For the December meetup of Jersey City Java, Bob Allen presented Coaching Teams to Do the Impossible… as they see it, and, without straining their backs.

About the presentation:

As some of you likely have some appreciation for, what I and my fellow technical and product coaches do, when we are lucky, is a hard sell from the get-go. Here are just a few of the reasons:

  • We ask a whole team to do things they have never even contemplated doing,
  • For an extended period of time (4 to 6 weeks),
  • And to do it repeatedly,
  • All together,
  • With a WIP limit of ONE.

Keep in mind, the clients are typically very large companies, whose employees often experience ‘transformation fatigue’ (been there, done that, didn’t even get the dang t-shirt). Let me tell you some stories about how it is done, why and how it works, and why you might even want to do it yourself.

Watch.

Posted December 8, 2021 at 03:50:51 PM EST Tags:

[ About my public-facing work ]

Starting now, I’m moving my monthly posts from Patreon to my own website here. Why?

  1. I prefer to own my data
  2. There are many ways (Patreon merely one among them) in which people can fund my public-facing work

My corporate work focuses on learning together, experientially. My public-facing work is similar: I’m creating learning experiences, Open Source code, and combinations thereof — at present, like so:

  • Packaging third-party software for a cross-platform Unix package manager
  • Developing an email server
  • Fixing bugs and adding features to a (mostly) static site generator
  • Facilitating ensemble/mob programming sessions
  • Streaming solo programming sessions
  • Organizing meetups about programming and Agile

For more, see crowdfunding. I’m grateful for your support.

Experiences

Held our final Legacy Open Source Fridays ensemble session of 2021. Started back up with streaming my solo programming sessions on Twitch, mostly pkgsrc-related so far. Improving my stream a bit each time.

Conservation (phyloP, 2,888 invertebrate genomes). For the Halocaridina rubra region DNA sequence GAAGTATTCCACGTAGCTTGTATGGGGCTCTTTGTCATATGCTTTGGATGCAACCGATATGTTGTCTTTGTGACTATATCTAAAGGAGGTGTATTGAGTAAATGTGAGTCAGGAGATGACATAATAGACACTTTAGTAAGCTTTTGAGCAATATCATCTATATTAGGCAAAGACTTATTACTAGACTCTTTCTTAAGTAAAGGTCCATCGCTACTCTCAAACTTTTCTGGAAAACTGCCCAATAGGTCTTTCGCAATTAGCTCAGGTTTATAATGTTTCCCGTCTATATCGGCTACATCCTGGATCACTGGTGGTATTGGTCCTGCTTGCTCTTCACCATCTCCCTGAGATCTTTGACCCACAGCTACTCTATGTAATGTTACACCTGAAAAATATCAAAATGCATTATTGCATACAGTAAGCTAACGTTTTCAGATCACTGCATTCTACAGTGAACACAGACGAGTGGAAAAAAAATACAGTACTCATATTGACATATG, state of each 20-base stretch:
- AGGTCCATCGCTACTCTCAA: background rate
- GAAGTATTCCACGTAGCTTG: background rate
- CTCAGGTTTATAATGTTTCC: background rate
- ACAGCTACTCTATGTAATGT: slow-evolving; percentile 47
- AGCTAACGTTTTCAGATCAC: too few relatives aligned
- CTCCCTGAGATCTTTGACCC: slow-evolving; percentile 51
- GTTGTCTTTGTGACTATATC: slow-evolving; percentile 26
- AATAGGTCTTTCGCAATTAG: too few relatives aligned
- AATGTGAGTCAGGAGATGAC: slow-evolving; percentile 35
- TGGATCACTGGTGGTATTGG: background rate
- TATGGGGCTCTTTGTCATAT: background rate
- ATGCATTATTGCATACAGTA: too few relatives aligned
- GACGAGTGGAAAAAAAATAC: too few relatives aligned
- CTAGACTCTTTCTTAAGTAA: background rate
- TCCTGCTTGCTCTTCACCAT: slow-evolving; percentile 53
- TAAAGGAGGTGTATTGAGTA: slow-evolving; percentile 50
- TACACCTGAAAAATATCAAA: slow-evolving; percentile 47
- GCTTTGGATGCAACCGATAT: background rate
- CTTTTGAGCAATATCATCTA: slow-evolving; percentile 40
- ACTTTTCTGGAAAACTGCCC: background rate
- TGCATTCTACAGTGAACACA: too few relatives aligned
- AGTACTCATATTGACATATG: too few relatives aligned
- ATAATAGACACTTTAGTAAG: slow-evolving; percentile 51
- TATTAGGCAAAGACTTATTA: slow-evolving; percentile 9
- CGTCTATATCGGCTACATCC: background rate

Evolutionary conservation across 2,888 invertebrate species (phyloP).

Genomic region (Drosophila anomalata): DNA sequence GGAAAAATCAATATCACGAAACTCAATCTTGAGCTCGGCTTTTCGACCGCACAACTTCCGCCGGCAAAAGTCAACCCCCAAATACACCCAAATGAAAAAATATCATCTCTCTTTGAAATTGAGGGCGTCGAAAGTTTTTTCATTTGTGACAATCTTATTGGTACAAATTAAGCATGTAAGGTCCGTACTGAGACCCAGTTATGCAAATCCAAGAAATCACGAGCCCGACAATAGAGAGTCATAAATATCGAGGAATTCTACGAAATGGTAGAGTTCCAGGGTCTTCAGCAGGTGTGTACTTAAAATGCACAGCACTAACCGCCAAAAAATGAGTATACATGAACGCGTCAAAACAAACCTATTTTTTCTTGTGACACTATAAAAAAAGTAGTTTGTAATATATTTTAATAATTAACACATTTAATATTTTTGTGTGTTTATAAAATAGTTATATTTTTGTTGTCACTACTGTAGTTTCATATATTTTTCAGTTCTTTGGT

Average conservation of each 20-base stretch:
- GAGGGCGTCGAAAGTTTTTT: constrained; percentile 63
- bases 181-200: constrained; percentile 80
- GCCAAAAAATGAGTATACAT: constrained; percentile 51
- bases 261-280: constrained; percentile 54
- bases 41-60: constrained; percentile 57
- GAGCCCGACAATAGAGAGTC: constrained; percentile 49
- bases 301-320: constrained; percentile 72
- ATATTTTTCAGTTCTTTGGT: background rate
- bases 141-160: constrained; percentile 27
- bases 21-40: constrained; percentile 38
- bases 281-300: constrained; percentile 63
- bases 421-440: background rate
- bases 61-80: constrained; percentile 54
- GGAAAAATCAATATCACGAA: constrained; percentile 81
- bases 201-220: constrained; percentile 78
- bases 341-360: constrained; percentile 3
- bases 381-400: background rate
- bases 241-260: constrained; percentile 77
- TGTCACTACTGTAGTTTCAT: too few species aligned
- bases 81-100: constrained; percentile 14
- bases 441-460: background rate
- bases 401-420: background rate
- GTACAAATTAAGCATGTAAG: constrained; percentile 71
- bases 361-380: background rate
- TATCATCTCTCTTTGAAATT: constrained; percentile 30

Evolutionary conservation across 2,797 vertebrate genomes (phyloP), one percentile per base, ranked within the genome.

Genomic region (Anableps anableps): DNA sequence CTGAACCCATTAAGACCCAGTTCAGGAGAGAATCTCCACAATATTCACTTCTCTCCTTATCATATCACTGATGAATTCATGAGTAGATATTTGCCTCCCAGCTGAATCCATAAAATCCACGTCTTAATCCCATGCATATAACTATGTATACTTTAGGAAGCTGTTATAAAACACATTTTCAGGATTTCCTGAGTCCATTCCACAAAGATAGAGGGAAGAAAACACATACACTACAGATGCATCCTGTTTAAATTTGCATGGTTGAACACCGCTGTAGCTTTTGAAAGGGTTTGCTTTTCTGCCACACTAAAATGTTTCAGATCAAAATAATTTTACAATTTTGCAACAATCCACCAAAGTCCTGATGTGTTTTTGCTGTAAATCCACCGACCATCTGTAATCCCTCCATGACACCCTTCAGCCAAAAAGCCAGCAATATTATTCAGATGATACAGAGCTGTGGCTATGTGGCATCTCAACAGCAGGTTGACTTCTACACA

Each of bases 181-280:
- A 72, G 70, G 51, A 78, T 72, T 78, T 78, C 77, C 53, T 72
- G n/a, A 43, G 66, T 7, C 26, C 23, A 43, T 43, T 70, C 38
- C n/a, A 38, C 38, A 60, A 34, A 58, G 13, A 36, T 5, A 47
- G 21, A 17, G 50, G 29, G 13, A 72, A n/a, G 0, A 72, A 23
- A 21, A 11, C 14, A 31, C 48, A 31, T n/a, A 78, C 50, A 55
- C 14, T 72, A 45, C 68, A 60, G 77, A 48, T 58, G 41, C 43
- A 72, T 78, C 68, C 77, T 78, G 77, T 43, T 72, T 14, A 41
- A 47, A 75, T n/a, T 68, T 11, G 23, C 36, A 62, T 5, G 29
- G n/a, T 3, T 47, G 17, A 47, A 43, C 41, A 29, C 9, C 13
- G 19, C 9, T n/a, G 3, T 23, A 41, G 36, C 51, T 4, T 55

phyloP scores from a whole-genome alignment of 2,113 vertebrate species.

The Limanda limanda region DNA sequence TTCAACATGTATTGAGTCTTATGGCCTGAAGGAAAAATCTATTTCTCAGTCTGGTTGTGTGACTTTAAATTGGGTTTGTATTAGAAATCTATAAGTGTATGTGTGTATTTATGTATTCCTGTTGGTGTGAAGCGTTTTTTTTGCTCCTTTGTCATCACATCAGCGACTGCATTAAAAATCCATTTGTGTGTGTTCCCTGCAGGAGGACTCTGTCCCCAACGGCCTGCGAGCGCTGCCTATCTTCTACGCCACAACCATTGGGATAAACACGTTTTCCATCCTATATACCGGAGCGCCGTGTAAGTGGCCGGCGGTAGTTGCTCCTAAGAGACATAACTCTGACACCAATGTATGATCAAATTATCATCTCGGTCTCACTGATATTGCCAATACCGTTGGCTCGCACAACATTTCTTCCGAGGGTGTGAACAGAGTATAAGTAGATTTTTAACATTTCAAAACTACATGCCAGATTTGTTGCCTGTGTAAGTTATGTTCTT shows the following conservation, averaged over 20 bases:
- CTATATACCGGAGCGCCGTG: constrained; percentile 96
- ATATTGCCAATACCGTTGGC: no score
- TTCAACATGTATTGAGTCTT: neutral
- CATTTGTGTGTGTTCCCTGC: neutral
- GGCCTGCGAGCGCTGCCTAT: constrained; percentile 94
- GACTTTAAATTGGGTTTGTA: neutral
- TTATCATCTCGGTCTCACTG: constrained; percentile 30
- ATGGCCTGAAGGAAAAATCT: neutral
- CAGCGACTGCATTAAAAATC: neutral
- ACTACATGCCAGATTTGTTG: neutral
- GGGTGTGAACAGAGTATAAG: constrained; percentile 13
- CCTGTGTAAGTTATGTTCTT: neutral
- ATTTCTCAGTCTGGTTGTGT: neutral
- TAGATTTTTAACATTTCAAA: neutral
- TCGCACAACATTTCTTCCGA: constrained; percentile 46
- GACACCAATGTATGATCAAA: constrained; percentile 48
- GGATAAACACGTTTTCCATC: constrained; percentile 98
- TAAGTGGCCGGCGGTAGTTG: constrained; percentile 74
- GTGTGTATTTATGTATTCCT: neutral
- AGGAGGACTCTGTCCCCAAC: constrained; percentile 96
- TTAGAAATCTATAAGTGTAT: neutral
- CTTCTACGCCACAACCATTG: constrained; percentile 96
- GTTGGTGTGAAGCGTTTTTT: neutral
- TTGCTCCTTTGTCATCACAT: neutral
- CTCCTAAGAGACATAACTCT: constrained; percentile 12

For Jersey City Java, experimented with having a vendor present their product: a brief introduction to the tool, followed by programming together with Pejman Ghorbanzade. Glad we tried it. If we do another vendor session sometime, this’ll be how.

Building momentum with Southern Connecticut Agile, our second meetup was an extremely well liked conversation with Esther Derby and Matthew Carlson. We’ll skip December (too much holiday stuff), though JC-JUG’s session will be of interest. I’m excited for our January SoCTAgile speaker.

Build farm

VirtualBox 6.1.30 fixed the macOS Monterey troubles I encountered last month.

Upgrading Devuan 3.1 to 4.0 was straightforward, as was updating Ubuntu aarch64 to 21.10.

After much reading and trying stuff, bringing up a 2007 MacBook (64-bit system, 32-bit EFI) with Lubuntu 21.10 was ultimately uneventful. It’s no speed demon. I doubt I’ll keep it running. But the tricks I’ve just learned should apply to my original 2006 Mac Pro, boosted many years ago with SSD and lots of RAM and needing only an OS that can be kept current. In the meantime, a cursory build of my usual packages turned up a build failure in libspf2.

pkgsrc fixes

  • Doing cross-platform testing of an Ubuntu 21.10 fix for libspf2 (works nearly everywhere else, but needs more fixing on OpenBSD and Void)
  • Reviewed a fix needed in my cross-platform build environment, now awaiting commit by the author
  • lighttpd: upstream patch for use-after-free